How Far Is the Dramatic Presentation of Gellburg and Sylvia

1039 Words5 Pages
Gellburg’s response to Slyvia’s outburst is not evidently displayed through speech, but through the use of Miller’s stage directions: ‘He is stock still; horrified, fearful’. The words ‘horrified’ and ‘fearful’ suggest that the news of such events came as a shock to him and undoubtedly indicate that he is affected by such news and is also stricken by Sylvia’s powerful, unexpected revelation of her feelings. Miller conveys the message that that Gellburg finally comes to understand his ignorant attitude as one that has led to his self-denial and self-hatred. It later becomes clear in the play that Gellburg is suppressing an important part of who he is, and in scene eleven, he confesses to a bottled-up desire of ‘going and sitting in the Schul with the old men and pulling the tallis over my head’. Sylvia, in her frustration with Gellburg, says ‘Don’t sleep with me again’ in a rather commanding manner. The use of the negative imperative don’t’ gives the audience the sense that Sylvia is finally taking authority - not just over Gellburg, but over herself and over her life. Gellburg, in response to Sylvia’s belittling, cold-heartedness, exclaims: ‘Sylvia, you will kill me if we can’t be together’. Miller introduces elements of foreshadowing and tragic irony, as in scene nine; Gellburg does indeed have a heart attack and becomes severely ill. Gellburg also becomes increasingly emotional in return to Sylvia’s heartless, insensitive statements as is shown in the stage directions when he is ‘beginning to weep’. The portrayal of Gellburg in this scene is a complete contrast to the Gellburg exposed in scene two when he with ‘immense difficulty’ utters ‘I love you’ to Sylvia. The drastic change in Gellburg’s attitude reveals to the audience that he is finally attempting to restore damaged aspects of his and Sylvia’s marriage. Gellburg is frequently evasive or misleading about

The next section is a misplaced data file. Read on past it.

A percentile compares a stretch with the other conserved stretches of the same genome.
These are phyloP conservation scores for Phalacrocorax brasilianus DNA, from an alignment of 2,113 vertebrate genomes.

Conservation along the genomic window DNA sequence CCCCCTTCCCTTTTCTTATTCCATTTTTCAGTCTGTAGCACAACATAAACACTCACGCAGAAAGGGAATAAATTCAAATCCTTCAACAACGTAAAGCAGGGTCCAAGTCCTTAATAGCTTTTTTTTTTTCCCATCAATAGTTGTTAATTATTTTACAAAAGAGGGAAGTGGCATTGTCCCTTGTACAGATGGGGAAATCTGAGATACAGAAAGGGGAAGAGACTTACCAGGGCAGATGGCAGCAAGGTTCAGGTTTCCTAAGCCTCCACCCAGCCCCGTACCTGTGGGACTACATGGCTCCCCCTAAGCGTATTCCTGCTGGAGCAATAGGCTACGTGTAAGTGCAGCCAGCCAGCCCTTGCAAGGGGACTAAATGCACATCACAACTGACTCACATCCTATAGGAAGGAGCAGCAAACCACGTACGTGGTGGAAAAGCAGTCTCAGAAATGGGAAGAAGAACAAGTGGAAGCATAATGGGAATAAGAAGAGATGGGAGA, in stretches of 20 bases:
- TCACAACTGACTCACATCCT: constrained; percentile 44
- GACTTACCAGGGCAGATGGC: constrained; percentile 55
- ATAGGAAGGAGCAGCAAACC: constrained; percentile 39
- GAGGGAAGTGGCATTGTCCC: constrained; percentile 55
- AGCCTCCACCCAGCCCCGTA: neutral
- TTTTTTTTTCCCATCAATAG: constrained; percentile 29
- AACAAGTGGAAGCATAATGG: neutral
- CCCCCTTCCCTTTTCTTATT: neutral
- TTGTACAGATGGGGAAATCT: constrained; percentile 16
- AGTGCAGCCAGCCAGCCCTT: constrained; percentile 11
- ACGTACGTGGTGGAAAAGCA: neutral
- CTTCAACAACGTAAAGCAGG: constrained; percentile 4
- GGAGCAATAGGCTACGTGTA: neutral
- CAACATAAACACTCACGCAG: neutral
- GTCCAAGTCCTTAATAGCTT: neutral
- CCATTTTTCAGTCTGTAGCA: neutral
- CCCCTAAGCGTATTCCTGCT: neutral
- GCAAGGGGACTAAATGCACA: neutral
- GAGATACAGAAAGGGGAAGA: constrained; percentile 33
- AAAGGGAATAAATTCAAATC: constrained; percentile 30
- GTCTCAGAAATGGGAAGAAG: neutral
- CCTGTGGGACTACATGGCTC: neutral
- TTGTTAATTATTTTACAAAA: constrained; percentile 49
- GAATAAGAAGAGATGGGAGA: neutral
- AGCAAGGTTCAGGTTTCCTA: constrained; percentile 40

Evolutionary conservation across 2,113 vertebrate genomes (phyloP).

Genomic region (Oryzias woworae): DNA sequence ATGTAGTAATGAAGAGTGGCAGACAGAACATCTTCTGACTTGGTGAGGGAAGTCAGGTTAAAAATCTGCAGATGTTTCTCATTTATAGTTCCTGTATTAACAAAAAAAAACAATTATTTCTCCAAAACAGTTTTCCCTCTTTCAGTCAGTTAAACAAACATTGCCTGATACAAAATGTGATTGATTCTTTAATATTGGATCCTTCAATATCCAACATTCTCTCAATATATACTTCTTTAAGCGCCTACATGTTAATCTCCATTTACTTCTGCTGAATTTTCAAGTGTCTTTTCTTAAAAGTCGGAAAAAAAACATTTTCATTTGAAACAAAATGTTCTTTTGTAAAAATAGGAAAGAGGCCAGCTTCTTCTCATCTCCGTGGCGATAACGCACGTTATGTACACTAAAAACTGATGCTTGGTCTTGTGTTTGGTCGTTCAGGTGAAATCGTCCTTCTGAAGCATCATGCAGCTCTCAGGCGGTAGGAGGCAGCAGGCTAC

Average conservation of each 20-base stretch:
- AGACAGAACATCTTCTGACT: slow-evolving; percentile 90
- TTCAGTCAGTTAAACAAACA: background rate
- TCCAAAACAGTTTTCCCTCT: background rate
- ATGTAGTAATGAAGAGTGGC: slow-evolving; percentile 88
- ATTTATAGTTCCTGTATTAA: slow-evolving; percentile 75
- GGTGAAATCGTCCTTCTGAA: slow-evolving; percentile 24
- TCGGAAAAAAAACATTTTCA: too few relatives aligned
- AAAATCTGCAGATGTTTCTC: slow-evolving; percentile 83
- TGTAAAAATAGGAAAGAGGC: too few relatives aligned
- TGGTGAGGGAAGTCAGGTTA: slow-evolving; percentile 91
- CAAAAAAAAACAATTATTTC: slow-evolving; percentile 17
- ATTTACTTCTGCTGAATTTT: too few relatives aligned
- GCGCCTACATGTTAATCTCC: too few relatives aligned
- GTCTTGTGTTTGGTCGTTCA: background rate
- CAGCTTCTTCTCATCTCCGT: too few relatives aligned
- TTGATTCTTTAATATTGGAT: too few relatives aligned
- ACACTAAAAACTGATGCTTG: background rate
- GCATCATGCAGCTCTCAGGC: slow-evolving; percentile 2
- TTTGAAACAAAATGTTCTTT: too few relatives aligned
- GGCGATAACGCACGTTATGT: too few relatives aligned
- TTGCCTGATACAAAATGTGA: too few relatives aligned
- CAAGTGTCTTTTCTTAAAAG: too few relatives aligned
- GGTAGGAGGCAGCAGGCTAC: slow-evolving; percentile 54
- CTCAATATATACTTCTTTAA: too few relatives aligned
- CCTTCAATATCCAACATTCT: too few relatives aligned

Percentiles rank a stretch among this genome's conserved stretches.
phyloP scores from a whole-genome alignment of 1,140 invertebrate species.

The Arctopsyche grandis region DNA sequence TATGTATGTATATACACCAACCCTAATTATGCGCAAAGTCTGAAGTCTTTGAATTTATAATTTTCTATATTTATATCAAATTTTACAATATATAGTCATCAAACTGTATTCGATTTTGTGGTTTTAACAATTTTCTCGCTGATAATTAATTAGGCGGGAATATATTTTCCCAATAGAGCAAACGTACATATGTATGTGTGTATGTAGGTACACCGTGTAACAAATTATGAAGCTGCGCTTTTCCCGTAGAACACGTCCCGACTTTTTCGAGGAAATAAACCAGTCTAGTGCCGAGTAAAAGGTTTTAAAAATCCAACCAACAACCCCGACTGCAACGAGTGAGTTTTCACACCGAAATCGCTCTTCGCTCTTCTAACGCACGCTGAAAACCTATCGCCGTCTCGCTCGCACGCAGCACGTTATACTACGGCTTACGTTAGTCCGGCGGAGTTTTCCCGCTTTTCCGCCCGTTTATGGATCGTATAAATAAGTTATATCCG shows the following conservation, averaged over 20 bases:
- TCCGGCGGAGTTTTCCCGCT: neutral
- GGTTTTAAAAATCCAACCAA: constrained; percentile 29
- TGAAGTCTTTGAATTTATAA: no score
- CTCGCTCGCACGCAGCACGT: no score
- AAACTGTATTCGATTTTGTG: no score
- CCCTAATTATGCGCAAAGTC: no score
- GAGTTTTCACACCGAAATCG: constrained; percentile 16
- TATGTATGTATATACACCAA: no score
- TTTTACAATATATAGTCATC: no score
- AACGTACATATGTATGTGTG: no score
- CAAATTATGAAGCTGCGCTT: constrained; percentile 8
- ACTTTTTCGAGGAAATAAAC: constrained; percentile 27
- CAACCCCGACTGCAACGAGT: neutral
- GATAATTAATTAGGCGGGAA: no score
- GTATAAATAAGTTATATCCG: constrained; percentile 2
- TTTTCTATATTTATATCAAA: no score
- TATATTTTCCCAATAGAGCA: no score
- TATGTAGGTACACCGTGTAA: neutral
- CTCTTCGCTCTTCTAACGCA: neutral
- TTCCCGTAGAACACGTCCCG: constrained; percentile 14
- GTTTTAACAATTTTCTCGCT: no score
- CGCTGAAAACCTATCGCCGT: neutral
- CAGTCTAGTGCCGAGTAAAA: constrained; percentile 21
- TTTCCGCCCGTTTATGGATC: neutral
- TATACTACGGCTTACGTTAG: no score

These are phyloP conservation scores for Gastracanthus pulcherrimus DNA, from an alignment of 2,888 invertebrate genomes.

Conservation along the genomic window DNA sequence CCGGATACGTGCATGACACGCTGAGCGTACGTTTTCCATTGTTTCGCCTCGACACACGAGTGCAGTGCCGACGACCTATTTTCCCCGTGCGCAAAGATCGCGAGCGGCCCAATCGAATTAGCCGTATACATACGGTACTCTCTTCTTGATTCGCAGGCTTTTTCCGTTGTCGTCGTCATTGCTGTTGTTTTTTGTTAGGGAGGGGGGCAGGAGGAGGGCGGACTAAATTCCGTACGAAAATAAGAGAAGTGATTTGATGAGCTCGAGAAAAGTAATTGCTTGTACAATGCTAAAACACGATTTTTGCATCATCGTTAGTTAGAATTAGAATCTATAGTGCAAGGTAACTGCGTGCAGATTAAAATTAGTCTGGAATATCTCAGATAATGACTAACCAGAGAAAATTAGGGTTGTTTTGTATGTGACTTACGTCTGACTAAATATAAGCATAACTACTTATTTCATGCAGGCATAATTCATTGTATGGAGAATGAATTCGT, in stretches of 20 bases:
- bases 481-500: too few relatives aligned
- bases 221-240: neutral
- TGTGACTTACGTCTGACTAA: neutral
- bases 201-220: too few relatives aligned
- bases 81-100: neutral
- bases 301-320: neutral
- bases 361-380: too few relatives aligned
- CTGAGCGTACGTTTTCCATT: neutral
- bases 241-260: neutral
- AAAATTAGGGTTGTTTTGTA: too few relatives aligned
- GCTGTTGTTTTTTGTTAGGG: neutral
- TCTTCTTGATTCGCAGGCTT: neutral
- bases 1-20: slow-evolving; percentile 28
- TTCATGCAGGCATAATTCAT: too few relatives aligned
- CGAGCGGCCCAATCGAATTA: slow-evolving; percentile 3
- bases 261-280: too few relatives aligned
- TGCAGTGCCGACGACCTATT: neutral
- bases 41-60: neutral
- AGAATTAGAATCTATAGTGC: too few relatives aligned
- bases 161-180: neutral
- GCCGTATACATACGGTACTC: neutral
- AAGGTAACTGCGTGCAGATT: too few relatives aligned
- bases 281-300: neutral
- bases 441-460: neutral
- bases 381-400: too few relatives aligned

More about How Far Is the Dramatic Presentation of Gellburg and Sylvia

Open Document